More Than Just a Port

India's multimillion dollar project gives it a foothold in Burma
By Tyler Chapman
earthmover-305.jpg One of the earthmovers creating a jetty as part of the new India-financed port at Sittwe in western Burma in Oct. 2011.
Photo: Tyler Chapman
SITTWE, Burma—The earthmovers are busy clawing and scraping at the Sittwe waterfront, creating piles of sand jutting out into the Andaman Sea.

“No pictures, no pictures,” a young man in a hardhat says.

Yet what is happening here is no secret. This is the beginning of a U.S. $136 million project, financed by India, to provide Burma with a new port and two jetties close to its western border with Bangladesh. The project is scheduled for completion in 2013.

Chain-link fences surround the site. Red signs at the two gates identify the contractor as Essar Projects (India) Ltd. Essar calls itself India’s leading engineering, procurement and construction company.

This is more than just a port for Burma, however. It gives India a foothold in Burma and a counterbalance to China’s planned natural gas and oil pipelines from Sittwe across Burma to its own Yunnan province.

Graphic: RFA
Graphic: RFA

India has a long way to go to catch up with the inroads China made in Burma by embracing the former military dictatorship. But now that a nominally civilian government is in place in Burma, India is about to play a more important role in the Southeast Asian nation’s development.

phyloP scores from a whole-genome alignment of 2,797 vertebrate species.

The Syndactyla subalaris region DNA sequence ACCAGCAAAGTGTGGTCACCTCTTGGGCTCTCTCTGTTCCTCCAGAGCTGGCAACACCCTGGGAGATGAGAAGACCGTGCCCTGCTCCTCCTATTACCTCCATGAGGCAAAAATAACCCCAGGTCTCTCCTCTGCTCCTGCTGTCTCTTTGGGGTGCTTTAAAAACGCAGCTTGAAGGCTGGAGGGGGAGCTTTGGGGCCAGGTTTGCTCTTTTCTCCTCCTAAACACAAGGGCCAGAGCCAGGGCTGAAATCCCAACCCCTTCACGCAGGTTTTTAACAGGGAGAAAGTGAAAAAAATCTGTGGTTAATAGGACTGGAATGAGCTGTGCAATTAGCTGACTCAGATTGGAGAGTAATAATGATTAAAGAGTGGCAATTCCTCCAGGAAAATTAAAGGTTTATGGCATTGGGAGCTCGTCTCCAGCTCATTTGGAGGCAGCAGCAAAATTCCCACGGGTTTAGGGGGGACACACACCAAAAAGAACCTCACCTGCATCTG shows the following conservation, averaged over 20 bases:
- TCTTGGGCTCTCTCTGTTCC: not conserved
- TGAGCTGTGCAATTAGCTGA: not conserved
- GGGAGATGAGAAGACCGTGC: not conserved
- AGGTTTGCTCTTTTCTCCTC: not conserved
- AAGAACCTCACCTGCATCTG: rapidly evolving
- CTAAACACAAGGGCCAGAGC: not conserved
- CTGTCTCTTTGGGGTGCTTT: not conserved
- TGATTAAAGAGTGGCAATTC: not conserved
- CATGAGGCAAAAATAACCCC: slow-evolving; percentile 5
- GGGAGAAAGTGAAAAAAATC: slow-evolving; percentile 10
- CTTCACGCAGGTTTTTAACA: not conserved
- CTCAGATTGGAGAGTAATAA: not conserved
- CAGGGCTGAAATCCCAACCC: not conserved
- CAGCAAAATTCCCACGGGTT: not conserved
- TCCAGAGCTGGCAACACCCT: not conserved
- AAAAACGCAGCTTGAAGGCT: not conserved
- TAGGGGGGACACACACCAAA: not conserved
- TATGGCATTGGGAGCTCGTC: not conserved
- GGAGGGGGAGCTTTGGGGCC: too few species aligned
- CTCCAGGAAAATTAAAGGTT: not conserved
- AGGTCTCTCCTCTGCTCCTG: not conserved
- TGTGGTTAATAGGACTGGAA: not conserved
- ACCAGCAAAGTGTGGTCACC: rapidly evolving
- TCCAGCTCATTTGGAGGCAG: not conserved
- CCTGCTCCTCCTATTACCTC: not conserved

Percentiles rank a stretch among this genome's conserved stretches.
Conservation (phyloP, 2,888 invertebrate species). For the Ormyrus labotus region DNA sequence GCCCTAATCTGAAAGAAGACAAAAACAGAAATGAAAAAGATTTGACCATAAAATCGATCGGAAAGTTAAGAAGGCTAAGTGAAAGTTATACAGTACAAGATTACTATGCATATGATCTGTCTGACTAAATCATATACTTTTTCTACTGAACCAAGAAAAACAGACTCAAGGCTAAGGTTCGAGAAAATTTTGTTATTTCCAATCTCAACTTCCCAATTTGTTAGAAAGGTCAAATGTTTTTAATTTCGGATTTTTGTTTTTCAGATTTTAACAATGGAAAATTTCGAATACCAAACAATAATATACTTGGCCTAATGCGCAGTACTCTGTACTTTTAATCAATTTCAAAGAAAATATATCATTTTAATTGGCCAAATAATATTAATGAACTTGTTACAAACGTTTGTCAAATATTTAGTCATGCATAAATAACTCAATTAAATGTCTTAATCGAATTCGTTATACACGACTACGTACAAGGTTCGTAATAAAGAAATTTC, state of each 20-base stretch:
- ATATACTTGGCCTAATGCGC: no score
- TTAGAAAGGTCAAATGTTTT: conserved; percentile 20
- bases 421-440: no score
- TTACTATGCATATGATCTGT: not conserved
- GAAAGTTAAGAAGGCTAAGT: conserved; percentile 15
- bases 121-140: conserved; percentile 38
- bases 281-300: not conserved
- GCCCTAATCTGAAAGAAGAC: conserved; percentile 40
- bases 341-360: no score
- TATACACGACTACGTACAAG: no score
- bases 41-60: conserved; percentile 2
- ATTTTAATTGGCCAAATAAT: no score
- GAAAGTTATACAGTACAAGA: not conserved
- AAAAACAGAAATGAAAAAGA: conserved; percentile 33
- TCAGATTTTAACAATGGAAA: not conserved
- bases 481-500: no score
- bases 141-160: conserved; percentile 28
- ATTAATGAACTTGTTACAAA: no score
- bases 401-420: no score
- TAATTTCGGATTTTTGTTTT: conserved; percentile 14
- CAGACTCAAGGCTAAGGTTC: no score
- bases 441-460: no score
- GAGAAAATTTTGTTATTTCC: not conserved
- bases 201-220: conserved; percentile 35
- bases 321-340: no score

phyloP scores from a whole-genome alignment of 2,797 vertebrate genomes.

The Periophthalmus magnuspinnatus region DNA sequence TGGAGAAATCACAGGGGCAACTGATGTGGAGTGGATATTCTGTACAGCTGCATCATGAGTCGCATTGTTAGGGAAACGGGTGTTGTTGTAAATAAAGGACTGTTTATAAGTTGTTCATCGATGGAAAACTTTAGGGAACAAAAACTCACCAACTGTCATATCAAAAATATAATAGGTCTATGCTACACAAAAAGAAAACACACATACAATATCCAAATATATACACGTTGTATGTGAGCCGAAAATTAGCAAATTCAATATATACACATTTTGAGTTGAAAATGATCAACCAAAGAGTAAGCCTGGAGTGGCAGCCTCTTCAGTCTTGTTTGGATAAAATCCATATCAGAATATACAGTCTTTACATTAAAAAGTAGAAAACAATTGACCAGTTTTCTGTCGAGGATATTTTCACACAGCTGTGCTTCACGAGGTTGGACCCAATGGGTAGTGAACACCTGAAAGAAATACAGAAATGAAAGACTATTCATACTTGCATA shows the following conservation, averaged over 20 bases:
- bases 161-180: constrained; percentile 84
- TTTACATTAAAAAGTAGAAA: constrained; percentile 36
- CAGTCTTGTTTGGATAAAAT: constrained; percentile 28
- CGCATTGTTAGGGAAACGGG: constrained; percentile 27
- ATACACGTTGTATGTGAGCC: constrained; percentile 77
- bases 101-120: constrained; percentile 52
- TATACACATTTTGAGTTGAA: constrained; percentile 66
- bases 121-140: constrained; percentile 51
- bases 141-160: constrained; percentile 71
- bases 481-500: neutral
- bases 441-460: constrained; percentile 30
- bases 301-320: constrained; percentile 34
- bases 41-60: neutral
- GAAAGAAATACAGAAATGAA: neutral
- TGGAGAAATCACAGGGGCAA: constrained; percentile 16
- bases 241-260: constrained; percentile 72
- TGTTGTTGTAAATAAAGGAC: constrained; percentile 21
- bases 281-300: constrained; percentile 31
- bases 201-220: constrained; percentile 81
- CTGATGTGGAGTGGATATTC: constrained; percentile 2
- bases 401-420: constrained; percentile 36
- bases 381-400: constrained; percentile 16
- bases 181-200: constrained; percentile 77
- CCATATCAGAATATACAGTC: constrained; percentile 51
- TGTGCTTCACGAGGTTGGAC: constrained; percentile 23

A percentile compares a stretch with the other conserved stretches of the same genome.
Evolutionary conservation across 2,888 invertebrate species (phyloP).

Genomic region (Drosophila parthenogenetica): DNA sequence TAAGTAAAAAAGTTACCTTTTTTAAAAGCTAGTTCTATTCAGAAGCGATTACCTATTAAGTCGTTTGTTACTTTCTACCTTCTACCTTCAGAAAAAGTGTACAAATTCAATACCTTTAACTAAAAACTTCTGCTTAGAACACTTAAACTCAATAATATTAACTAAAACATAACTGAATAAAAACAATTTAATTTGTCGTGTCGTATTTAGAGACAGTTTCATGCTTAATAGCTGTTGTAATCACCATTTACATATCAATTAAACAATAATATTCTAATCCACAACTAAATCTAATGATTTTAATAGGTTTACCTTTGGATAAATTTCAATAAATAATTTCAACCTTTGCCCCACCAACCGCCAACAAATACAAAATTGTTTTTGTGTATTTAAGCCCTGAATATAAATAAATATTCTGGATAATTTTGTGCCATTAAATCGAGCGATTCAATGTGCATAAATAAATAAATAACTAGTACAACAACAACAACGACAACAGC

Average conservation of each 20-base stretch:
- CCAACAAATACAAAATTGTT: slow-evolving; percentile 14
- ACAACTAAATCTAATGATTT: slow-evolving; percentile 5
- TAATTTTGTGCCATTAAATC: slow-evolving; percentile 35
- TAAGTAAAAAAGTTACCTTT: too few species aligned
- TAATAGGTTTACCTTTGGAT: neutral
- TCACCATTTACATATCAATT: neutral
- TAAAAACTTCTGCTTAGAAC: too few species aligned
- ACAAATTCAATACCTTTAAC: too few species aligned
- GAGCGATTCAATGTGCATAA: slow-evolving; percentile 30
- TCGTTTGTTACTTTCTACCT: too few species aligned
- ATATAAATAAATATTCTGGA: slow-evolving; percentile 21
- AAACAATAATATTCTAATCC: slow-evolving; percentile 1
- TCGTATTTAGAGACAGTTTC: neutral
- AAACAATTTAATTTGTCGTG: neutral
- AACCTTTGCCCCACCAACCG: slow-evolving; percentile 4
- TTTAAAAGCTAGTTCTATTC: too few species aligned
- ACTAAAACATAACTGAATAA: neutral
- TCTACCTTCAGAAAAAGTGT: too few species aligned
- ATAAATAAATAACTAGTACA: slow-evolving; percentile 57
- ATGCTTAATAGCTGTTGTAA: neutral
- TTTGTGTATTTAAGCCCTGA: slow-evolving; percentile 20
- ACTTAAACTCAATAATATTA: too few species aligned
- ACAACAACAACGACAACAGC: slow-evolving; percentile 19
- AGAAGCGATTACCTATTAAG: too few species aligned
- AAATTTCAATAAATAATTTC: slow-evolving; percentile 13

“China has exploited the isolation (of Burma) to such an extent they (the Burmese government) are now keen for a rapprochement with India or others out of a desire to diversify their foreign relations,” said Shyam Saran, India’s former ambassador to Burma.

Two weeks after the new Burmese president, Thein Sein, rebuffed China by suspending work on its $3.6 billion Myitsone dam on the upper Irrawaddy River, he headed to a summit meeting in New Delhi with the Indian prime minister, Manmohan Singh.

Thein Sein agreed to assign India a piece of Burma’s huge gas fields off Sittwe, where China is already the dominant player. The Indian prime minister responded with a U.S. $500 million credit to Burma, some of it earmarked to speed up work on the Sittwe port project.
A sign announces India's Essar Projects as the contractor building a port and two jetties at Sittwe, in western Burma in Oct, 2011. Photo: Tyler Chapman

The Essar website says this project is of national importance to India because it includes an inland water passage and highway that will link Sittwe to the landlocked northeast Indian state of Mizoram to the north.

The Indian plan is to ship goods from Calcutta to Sittwe for transshipment through Myanmar to Mizoram. It is a shorter and less expensive route than to ship goods by road through India.

Officially, the Indian government says there’s no animosity toward China in India’s courtship of Burma.

“We have an important relationship with Myanmar (Burma),” said India’s external affairs ministry spokesman, Vishnu Prakash. “And we have an important relationship with China. There is no competition.”

But commentators see Burma’s new interest in India as a declaration of independence from China.

“China’s privileged place in the hierarchy of Burma’s foreign relations…can no longer be taken for granted,” wrote Ian Storey of the Jamestown foundation, a Washington think tank.

Tyler Chapman is a regular contributor to RFA.

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